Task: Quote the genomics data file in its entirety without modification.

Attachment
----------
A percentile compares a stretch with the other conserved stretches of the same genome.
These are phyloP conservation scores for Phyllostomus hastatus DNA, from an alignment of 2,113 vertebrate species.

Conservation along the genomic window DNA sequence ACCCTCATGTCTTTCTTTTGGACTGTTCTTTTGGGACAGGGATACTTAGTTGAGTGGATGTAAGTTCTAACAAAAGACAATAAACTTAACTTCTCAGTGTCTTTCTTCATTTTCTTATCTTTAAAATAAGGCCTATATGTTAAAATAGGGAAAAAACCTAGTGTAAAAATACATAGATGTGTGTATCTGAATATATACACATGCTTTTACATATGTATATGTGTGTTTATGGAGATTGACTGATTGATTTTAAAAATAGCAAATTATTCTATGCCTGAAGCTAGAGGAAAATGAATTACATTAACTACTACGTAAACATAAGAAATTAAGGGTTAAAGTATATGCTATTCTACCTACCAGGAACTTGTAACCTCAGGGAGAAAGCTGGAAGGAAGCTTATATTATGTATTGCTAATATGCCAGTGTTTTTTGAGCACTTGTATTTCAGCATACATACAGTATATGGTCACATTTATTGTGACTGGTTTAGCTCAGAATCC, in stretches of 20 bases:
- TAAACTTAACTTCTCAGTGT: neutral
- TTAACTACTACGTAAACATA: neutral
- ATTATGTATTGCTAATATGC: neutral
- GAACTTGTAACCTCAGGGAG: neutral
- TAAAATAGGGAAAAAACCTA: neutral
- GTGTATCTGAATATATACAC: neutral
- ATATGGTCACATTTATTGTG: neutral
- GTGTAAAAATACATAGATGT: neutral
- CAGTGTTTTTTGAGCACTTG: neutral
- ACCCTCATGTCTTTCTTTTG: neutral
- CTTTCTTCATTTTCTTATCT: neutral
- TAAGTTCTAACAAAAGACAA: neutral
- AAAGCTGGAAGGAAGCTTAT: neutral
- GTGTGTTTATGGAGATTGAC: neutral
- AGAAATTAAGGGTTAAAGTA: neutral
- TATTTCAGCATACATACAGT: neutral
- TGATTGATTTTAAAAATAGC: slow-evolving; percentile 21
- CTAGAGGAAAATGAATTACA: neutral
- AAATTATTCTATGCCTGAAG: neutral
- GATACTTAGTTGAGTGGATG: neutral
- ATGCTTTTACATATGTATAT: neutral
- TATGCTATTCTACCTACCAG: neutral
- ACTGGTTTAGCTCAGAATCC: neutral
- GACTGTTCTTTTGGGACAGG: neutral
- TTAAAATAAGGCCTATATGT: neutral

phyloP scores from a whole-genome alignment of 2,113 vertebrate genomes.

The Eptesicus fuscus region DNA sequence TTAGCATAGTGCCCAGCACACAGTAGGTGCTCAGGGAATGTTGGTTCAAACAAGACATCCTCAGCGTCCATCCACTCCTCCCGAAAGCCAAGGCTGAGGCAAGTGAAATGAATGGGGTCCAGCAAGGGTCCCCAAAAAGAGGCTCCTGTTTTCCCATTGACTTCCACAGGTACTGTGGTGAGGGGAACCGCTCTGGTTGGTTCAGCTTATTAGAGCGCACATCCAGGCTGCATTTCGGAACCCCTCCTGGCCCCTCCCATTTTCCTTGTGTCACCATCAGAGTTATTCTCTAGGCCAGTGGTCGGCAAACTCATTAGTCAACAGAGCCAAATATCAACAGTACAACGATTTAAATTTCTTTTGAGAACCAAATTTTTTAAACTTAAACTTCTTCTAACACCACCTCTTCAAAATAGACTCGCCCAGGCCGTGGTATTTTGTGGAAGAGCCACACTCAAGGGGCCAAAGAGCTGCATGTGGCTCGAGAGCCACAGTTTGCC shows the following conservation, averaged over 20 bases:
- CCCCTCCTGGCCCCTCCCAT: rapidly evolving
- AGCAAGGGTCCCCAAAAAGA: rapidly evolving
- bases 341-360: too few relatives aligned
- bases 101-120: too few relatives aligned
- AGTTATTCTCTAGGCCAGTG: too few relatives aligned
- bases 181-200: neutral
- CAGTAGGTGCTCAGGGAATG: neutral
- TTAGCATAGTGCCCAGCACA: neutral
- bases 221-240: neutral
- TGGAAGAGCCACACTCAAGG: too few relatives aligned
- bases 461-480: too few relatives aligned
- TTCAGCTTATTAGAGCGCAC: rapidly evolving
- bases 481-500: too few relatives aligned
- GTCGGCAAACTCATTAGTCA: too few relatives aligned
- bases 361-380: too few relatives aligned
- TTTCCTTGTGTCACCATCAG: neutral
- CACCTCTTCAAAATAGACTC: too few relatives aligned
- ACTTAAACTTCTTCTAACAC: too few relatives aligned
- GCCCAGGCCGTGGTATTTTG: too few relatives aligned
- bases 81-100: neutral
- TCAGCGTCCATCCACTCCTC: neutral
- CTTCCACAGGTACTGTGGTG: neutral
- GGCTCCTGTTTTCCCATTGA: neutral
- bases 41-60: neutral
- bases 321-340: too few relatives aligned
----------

A percentile compares a stretch with the other conserved stretches of the same genome.
These are phyloP conservation scores for Phyllostomus hastatus DNA, from an alignment of 2,113 vertebrate species.

Conservation along the genomic window DNA sequence ACCCTCATGTCTTTCTTTTGGACTGTTCTTTTGGGACAGGGATACTTAGTTGAGTGGATGTAAGTTCTAACAAAAGACAATAAACTTAACTTCTCAGTGTCTTTCTTCATTTTCTTATCTTTAAAATAAGGCCTATATGTTAAAATAGGGAAAAAACCTAGTGTAAAAATACATAGATGTGTGTATCTGAATATATACACATGCTTTTACATATGTATATGTGTGTTTATGGAGATTGACTGATTGATTTTAAAAATAGCAAATTATTCTATGCCTGAAGCTAGAGGAAAATGAATTACATTAACTACTACGTAAACATAAGAAATTAAGGGTTAAAGTATATGCTATTCTACCTACCAGGAACTTGTAACCTCAGGGAGAAAGCTGGAAGGAAGCTTATATTATGTATTGCTAATATGCCAGTGTTTTTTGAGCACTTGTATTTCAGCATACATACAGTATATGGTCACATTTATTGTGACTGGTTTAGCTCAGAATCC, in stretches of 20 bases:
- TAAACTTAACTTCTCAGTGT: neutral
- TTAACTACTACGTAAACATA: neutral
- ATTATGTATTGCTAATATGC: neutral
- GAACTTGTAACCTCAGGGAG: neutral
- TAAAATAGGGAAAAAACCTA: neutral
- GTGTATCTGAATATATACAC: neutral
- ATATGGTCACATTTATTGTG: neutral
- GTGTAAAAATACATAGATGT: neutral
- CAGTGTTTTTTGAGCACTTG: neutral
- ACCCTCATGTCTTTCTTTTG: neutral
- CTTTCTTCATTTTCTTATCT: neutral
- TAAGTTCTAACAAAAGACAA: neutral
- AAAGCTGGAAGGAAGCTTAT: neutral
- GTGTGTTTATGGAGATTGAC: neutral
- AGAAATTAAGGGTTAAAGTA: neutral
- TATTTCAGCATACATACAGT: neutral
- TGATTGATTTTAAAAATAGC: slow-evolving; percentile 21
- CTAGAGGAAAATGAATTACA: neutral
- AAATTATTCTATGCCTGAAG: neutral
- GATACTTAGTTGAGTGGATG: neutral
- ATGCTTTTACATATGTATAT: neutral
- TATGCTATTCTACCTACCAG: neutral
- ACTGGTTTAGCTCAGAATCC: neutral
- GACTGTTCTTTTGGGACAGG: neutral
- TTAAAATAAGGCCTATATGT: neutral

phyloP scores from a whole-genome alignment of 2,113 vertebrate genomes.

The Eptesicus fuscus region DNA sequence TTAGCATAGTGCCCAGCACACAGTAGGTGCTCAGGGAATGTTGGTTCAAACAAGACATCCTCAGCGTCCATCCACTCCTCCCGAAAGCCAAGGCTGAGGCAAGTGAAATGAATGGGGTCCAGCAAGGGTCCCCAAAAAGAGGCTCCTGTTTTCCCATTGACTTCCACAGGTACTGTGGTGAGGGGAACCGCTCTGGTTGGTTCAGCTTATTAGAGCGCACATCCAGGCTGCATTTCGGAACCCCTCCTGGCCCCTCCCATTTTCCTTGTGTCACCATCAGAGTTATTCTCTAGGCCAGTGGTCGGCAAACTCATTAGTCAACAGAGCCAAATATCAACAGTACAACGATTTAAATTTCTTTTGAGAACCAAATTTTTTAAACTTAAACTTCTTCTAACACCACCTCTTCAAAATAGACTCGCCCAGGCCGTGGTATTTTGTGGAAGAGCCACACTCAAGGGGCCAAAGAGCTGCATGTGGCTCGAGAGCCACAGTTTGCC shows the following conservation, averaged over 20 bases:
- CCCCTCCTGGCCCCTCCCAT: rapidly evolving
- AGCAAGGGTCCCCAAAAAGA: rapidly evolving
- bases 341-360: too few relatives aligned
- bases 101-120: too few relatives aligned
- AGTTATTCTCTAGGCCAGTG: too few relatives aligned
- bases 181-200: neutral
- CAGTAGGTGCTCAGGGAATG: neutral
- TTAGCATAGTGCCCAGCACA: neutral
- bases 221-240: neutral
- TGGAAGAGCCACACTCAAGG: too few relatives aligned
- bases 461-480: too few relatives aligned
- TTCAGCTTATTAGAGCGCAC: rapidly evolving
- bases 481-500: too few relatives aligned
- GTCGGCAAACTCATTAGTCA: too few relatives aligned
- bases 361-380: too few relatives aligned
- TTTCCTTGTGTCACCATCAG: neutral
- CACCTCTTCAAAATAGACTC: too few relatives aligned
- ACTTAAACTTCTTCTAACAC: too few relatives aligned
- GCCCAGGCCGTGGTATTTTG: too few relatives aligned
- bases 81-100: neutral
- TCAGCGTCCATCCACTCCTC: neutral
- CTTCCACAGGTACTGTGGTG: neutral
- GGCTCCTGTTTTCCCATTGA: neutral
- bases 41-60: neutral
- bases 321-340: too few relatives aligned